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Medicine   Listen
noun
Medicine  n.  
1.
The science which relates to the prevention, cure, or alleviation of disease.
2.
Any substance administered in the treatment of disease; a remedial agent; a medication; a drug; a pharmaceutical; a medicament; a remedy; physic. "By medicine, life may be prolonged."
3.
A philter or love potion. (Obs.)
4.
A physician. (Obs.)
5.
(a)
Among the North American Indians, any object supposed to give control over natural or magical forces, to act as a protective charm, or to cause healing; also, magical power itself; the potency which a charm, token, or rite is supposed to exert. "The North American Indian boy usually took as his medicine the first animal of which he dreamed during the long and solitary fast that he observed at puberty."
(b)
Hence, a similar object or agency among other savages.
6.
Short for Medicine man.
7.
Intoxicating liquor; drink. (Slang)
Medicine bag, a charm; so called among the North American Indians, or in works relating to them.
Medicine man (among the North American Indians), a person who professes to cure sickness, drive away evil spirits, and regulate the weather by the arts of magic; a shaman.
Medicine seal, a small gem or paste engraved with reversed characters, to serve as a seal. Such seals were used by Roman physicians to stamp the names of their medicines.






Collaborative International Dictionary of English 0.48








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"Medicine" Quotes from Famous Books



... becomes more regular. Asclepius is elevated into a separate and important deity, although it is not till 420 B.C. that his worship is formally introduced into Athens. Long ere that time, however, medicine and surgery had won a real place among the practical sciences. The sick man stands at least a tolerable chance of rational treatment, and of not being murdered by wizards and ...
— A Day In Old Athens • William Stearns Davis

... appearance of 'Literary Lapses' is practically the English debut of a young Canadian writer who is turning from medicine to literature with every success. Dr. Stephen Leacock is at least the equal of many who are likely to be long remembered for their short comic sketches and essays; he has already shown that he has the high spirits of 'Max Adeler' and the fine ...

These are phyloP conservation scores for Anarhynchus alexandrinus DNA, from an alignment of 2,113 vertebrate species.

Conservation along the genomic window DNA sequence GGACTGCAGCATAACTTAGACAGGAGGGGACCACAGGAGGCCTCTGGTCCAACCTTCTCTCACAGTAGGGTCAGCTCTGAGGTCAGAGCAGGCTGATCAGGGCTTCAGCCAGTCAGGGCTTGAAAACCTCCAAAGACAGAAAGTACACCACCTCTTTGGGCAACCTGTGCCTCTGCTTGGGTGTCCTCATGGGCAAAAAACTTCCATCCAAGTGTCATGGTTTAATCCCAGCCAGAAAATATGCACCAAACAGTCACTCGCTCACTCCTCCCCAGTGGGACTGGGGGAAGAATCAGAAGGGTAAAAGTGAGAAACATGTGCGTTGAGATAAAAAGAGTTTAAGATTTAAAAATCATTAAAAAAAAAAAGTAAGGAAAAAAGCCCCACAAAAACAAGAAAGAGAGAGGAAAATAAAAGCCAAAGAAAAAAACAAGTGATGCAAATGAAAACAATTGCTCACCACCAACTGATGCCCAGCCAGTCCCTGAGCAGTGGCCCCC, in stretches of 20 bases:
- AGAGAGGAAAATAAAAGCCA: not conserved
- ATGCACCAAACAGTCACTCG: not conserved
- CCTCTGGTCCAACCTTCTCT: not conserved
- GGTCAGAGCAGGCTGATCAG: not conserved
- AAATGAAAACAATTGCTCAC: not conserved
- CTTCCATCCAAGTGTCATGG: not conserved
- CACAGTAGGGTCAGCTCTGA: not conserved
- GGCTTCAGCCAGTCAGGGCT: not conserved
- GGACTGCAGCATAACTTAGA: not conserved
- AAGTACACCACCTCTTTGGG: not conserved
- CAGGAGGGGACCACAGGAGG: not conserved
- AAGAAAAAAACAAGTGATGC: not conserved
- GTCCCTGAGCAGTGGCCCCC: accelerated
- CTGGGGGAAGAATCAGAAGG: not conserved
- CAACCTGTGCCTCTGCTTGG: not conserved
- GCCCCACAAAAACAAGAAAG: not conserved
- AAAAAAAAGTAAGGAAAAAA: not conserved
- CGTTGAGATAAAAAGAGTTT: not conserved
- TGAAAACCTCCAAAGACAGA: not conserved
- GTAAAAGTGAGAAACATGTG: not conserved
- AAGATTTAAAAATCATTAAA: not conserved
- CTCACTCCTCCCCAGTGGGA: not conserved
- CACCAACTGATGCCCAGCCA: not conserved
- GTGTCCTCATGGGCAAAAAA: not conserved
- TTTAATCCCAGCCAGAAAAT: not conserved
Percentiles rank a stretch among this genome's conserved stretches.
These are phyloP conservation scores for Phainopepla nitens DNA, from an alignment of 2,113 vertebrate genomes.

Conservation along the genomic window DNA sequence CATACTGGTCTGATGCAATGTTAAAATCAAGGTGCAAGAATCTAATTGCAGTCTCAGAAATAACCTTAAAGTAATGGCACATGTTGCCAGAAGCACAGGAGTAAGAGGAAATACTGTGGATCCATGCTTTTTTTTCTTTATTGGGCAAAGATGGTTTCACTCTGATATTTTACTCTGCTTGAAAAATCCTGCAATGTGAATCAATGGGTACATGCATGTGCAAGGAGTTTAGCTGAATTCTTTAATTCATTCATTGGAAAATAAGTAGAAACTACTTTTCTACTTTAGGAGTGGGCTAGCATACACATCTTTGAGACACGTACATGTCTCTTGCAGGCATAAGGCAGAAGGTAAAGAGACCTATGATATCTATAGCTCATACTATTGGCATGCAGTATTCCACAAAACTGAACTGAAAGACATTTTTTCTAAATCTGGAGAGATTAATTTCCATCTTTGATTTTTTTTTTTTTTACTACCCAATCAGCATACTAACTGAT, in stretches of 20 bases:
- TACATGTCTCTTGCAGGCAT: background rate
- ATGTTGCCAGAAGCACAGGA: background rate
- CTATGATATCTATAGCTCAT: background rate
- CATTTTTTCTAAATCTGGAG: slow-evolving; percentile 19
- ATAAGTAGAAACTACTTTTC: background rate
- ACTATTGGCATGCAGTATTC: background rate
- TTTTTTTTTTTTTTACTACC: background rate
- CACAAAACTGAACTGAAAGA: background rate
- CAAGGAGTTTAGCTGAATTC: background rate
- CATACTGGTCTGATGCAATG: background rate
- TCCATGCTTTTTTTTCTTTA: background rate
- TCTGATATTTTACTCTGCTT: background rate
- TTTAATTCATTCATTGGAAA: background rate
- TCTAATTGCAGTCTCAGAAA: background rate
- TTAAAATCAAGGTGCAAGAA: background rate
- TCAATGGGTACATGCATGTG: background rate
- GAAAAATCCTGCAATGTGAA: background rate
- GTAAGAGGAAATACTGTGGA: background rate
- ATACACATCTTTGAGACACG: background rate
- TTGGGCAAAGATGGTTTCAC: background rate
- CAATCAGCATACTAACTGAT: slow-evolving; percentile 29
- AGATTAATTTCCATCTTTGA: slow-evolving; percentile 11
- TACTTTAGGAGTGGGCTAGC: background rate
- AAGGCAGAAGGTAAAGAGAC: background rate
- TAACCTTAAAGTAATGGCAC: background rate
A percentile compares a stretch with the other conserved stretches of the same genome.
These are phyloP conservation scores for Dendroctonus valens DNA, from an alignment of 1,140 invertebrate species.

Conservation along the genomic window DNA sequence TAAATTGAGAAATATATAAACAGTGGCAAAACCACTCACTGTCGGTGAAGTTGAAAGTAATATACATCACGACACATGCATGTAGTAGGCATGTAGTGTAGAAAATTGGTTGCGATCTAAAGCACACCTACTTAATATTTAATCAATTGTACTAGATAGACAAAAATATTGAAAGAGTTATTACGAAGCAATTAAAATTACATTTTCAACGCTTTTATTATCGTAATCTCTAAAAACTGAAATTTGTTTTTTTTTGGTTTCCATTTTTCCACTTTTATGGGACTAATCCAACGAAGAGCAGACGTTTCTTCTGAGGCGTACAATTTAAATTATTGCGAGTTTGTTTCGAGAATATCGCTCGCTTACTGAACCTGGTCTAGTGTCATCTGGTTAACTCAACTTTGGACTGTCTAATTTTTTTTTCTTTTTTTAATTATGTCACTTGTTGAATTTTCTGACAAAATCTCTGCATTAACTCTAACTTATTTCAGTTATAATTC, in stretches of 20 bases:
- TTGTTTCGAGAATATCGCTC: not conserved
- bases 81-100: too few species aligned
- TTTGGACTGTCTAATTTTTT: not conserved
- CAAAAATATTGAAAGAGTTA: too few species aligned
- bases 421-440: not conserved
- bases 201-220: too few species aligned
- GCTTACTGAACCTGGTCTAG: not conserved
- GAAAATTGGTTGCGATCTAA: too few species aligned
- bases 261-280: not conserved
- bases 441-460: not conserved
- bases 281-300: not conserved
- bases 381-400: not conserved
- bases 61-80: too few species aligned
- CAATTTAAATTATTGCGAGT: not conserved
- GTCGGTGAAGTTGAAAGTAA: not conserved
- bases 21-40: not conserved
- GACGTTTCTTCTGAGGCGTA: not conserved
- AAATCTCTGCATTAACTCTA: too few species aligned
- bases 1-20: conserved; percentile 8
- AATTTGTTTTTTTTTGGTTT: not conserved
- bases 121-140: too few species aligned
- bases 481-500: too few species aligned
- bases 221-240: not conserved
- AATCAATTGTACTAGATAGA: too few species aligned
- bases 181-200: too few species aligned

— Winsome Winnie and other New Nonsense Novels • Stephen Leacock

... what extent and value his venture had grown, no one save the Harvester knew. When his neighbours twitted him with being too lazy to plow and sow, of "mooning" over books, and derisively sneered when they spoke of him as the Harvester of the Woods or the Medicine Man, David Langston smiled and went ...
— The Harvester • Gene Stratton Porter

... Mirth is God's medicine. Everybody ought to bathe in it. Grim care, moroseness, anxiety,—all this rust of life, ought to be scoured off by the oil of mirth. It is better than emery. Every man ought to rub himself with it. A man without mirth is like a wagon ...
— Many Thoughts of Many Minds - A Treasury of Quotations from the Literature of Every Land and Every Age • Various

... seven, for the doctor had just glanced at his watch to see if it was time to repeat the medicine under whose influence he was keeping his patient, when all at once there was a tremendous shock as if there had been an explosion, a crashing sound heard for the moment above the tempest's din, and then the doctor was conscious of ...
— King o' the Beach - A Tropic Tale • George Manville Fenn

... became pale and livid; and he was as a man suffering from a deadly sickness. Seeing this, his councillors and his wife became greatly alarmed; so they summoned the physicians, who prescribed various remedies for him; but the more medicine he took, the more serious did his illness appear, and no treatment was of any avail. But most of all did he suffer in the night-time, when his sleep would be troubled and disturbed by hideous dreams. In consequence of this, his councillors nightly appointed ...
— Tales of Old Japan • Algernon Bertram Freeman-Mitford

... "Pretty strong medicine, eh? Well, wait until I have shown you American gentlemen what remains of the fort; then you will better understand. Even here, out in the open, for a radius of a hundred and fifty meters, any man, ...
— Paths of Glory - Impressions of War Written At and Near the Front • Irvin S. Cobb